This article is an introductory look at the object model used for ink collection and recognition. We examine the mechanism for collecting ink, as well as the logical location and identification of ink strokes.
Let's begin with some discussion of the most important classes in our object model, the
Ink Class. In most cases you'll be using the
InkOverlay class to work with
Ink in your applications, but the
InkOverlay, as well as the
InkCollector, both handle instantiation of the
Ink object for you.
Figure 1. Object Model for ink
InkCollector: This is the fundamental object that is used to collect and render ink as it is being entered by the user. The
InkCollector fires events to your application as they happen, and also packages up Cursor movements into ink strokes for you. You can tell the
InkCollector what events and what data you are interested in receiving, as well as whether you want it to paint ongoing ink strokes as they are collected.
InkCollector was intentionally designed without all the support that the
InkOverlay brings to the picture, as it's a baseline for building component technology in which you want behavior different than the
InkOverlay object is a superset of the
InkCollector and adds selection and erasing of the ink that's been captured. For most all applications the
InkOverlay is the object of choice because its support for selection-related features is a real time-saver and typically a requirement of any application. To keep things simple, this is the object I use in Figure 1.
InkOverlay objects fire numerous events. Wiring these events enables you to respond to all of the important stages of ink input or pen movement.
The CursorInRange/CursorOutOfRange events specify that the user has moved the cursor in range of an ink-enabled area. Note that on some devices the cursor does not have to be touching the screen for these events to fire.
Following the CursorInRange event, if the cursor is not touching the digitizer, the NewInAirPackets event is raised.
When the cursor touches the digitizer, the CursorDown event fires.
The CursorDown event is followed by the NewPackets event which indicates that ink is being collected.
When the CursorOutOfRange event fires, you receive a Stroke or Gesture event, depending on the value of the
InkCollector object's CollectionMode property. The same is true for the
Your application will often receive various SystemGesture and Mouse events. By default the Tablet PC Platform supports numerous system gestures, many of which mimic traditional mouse events. For example, tap events map to mouse clicks, and drag, hold, and hover events map to the same type of Mouse events. For more information about system gestures, see System Gestures in the Tablet PC SDK.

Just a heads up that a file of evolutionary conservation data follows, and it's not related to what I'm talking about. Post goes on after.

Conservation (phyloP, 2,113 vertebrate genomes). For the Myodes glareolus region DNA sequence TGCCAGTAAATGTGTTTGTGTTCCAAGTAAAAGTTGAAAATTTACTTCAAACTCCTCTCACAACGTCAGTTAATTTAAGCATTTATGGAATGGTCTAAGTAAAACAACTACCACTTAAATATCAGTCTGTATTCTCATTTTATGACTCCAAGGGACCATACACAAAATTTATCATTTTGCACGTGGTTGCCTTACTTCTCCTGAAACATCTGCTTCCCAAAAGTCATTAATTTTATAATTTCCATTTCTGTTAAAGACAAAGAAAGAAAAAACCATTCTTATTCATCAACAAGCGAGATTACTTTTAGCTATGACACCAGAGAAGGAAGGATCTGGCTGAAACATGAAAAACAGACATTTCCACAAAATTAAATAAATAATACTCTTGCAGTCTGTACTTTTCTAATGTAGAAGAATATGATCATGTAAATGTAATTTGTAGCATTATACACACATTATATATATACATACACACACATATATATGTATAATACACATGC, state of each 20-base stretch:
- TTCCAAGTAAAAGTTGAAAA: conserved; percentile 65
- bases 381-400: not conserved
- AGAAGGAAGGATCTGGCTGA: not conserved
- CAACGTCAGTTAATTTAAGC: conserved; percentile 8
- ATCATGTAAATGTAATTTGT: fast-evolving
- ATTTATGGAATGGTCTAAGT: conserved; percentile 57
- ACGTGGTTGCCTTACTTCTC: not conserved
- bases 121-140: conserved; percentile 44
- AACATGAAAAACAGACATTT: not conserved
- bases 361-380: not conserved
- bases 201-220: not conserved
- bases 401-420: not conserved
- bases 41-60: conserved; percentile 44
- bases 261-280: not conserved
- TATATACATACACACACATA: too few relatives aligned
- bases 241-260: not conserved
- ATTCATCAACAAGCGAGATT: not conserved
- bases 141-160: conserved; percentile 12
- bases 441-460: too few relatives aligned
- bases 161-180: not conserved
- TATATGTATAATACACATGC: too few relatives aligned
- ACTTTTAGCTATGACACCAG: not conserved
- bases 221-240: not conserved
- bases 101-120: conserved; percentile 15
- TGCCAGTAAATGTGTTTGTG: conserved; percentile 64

A Stroke object consists of packet information (x, y,...) that represents the
Ink at a certain point on the coordinate system, which we now know starts 0,0 at the upper-left corner. Each Stroke object is assigned a unique ID (Stroke.ID) relative to the
Ink object in which that it resides. It allows the developer to define extended properties for custom data and exposes DrawingAttributes that affect the rendering of the data.
The Strokes collection is a collection of references to Stroke objects. A Strokes collection provides helpful operations common to the collection of Stroke objects it contains, such as Rotate() and Scale(), which are used for filtering, moving, or resizing the Stroke data.
Let's examine some Stroke information. I am using the StrokeIDViewer application that ships as part of the Building Tablet PC Applications book; I've rewritten part of that application for inclusion in this article and the download that accompanies it. In my sample source it's called StrokeViewer.
Figure 2. Stroke count for my name in cursive and print.
Notice the difference in the number of strokes when I write my first name in script versus printed format. I press down, write, and pull up four times in script and nine when I print. Wow, that's a lot of extra work. So a stroke contains the packet data that represents the ink from when I touch the digitizer to when I pull away. Strokes are basically a Bezier curve that represents the ink collected between a CursorDown and CursorUp event.
There are several things going on here.
- A Stroke object is created with each pen down/pen moves/pen up action.